Death. The ultimate inevitability for all living organisms. A fact of life. To be poetic about it, one could say death is more natural than life itself, being the state of the vast majority of all organisms ever to have existed.
The Oxford English dictionary lists death as:
- The action or fact of dying or being killed
- The end of the life of a person or organism
- The state of being dead the permanent ending of vital processes in a cell or tissue
- The personification of the power that destroys life, often represented in art and literature as a skeleton or an old man holding a scythe
- The destruction or permanent end of something a damaging or destructive state of affairs
The third definition is the most relevant with regards to the scientific definition of life, though it probably doesn’t come to mind when thinking about fellow humans or animals. For good reason I suppose - we have emotional attachments. Saying grandma has ceased to function at a cellular level may be a bit heartless. But death is death, and ultimately there’s no dressing it up.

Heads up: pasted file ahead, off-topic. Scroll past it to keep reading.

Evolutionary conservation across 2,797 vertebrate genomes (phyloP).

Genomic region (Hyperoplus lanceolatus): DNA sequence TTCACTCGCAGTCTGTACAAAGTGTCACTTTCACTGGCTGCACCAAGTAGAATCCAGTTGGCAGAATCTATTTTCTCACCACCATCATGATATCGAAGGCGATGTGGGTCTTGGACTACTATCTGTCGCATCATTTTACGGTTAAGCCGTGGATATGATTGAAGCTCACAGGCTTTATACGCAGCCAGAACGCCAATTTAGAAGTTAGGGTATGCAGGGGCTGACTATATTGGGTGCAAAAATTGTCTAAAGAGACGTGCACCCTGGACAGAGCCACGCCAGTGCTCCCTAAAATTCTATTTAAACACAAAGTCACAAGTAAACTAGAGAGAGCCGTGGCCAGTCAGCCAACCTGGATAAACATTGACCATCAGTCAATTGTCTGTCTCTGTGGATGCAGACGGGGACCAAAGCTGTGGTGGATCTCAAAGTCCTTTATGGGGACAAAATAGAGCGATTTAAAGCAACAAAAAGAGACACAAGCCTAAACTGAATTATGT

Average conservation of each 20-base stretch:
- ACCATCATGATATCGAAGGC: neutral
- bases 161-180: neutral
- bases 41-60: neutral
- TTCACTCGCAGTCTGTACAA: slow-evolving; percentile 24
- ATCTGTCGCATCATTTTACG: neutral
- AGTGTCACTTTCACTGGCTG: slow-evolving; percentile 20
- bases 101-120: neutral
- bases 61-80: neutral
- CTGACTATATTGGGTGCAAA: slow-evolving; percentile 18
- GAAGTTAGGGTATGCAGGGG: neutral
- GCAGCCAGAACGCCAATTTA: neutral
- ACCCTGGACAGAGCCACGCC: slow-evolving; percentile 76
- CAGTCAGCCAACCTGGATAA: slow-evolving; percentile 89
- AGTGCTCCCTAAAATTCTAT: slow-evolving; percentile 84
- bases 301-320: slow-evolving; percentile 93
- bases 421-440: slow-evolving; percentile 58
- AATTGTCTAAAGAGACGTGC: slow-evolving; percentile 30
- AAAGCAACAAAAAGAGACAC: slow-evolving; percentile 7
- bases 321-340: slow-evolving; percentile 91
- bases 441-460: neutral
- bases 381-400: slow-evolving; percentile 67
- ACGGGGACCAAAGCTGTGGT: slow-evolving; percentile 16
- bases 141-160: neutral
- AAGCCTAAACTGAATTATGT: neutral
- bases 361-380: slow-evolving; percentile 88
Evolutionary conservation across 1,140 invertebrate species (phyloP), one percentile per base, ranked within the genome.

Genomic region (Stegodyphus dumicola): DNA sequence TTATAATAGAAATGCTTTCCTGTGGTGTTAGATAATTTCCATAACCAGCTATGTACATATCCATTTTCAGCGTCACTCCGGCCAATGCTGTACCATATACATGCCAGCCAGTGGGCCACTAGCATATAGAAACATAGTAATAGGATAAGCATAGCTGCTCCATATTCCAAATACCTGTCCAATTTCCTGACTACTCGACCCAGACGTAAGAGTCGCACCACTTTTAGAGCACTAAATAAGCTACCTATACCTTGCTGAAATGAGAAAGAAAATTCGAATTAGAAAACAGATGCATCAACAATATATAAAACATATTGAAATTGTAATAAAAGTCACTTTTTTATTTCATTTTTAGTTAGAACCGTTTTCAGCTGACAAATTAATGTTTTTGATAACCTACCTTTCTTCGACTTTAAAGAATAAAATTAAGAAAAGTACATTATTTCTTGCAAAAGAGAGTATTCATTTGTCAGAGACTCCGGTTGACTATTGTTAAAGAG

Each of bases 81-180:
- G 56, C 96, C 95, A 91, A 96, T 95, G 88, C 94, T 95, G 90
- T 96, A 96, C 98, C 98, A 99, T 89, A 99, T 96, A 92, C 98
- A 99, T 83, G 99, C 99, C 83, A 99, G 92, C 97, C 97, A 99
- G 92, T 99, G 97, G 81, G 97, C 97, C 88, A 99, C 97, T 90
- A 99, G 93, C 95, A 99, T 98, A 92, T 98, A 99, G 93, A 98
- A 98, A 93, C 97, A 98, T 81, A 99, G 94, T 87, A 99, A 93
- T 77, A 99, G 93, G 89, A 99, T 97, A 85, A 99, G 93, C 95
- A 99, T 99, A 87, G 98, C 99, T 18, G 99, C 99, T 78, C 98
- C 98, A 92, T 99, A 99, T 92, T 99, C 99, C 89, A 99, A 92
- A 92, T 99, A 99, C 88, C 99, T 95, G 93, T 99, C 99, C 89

Living organisms have an intrinsic order to the molecules which construct them, as opposed to the molecules being disordered, flowing and flying all over the place like in a liquid or a gas. This ordered system has to be able to take up energy from the environment and utilise it to do work within the system, such as maintain the order (or structure) of the system, to replicate hereditary information and power metabolic processes. Furthermore, all this has to be autonomous. The system has to be able to self-sustain. What is evident from this is that life is not a state of being. Life is a process, or rather a collection of self-preserving processes. A dead organism would no longer be undergoing metabolism, and would no longer be maintaining (or trying to maintain) structural order. In short, cellular function has ceased.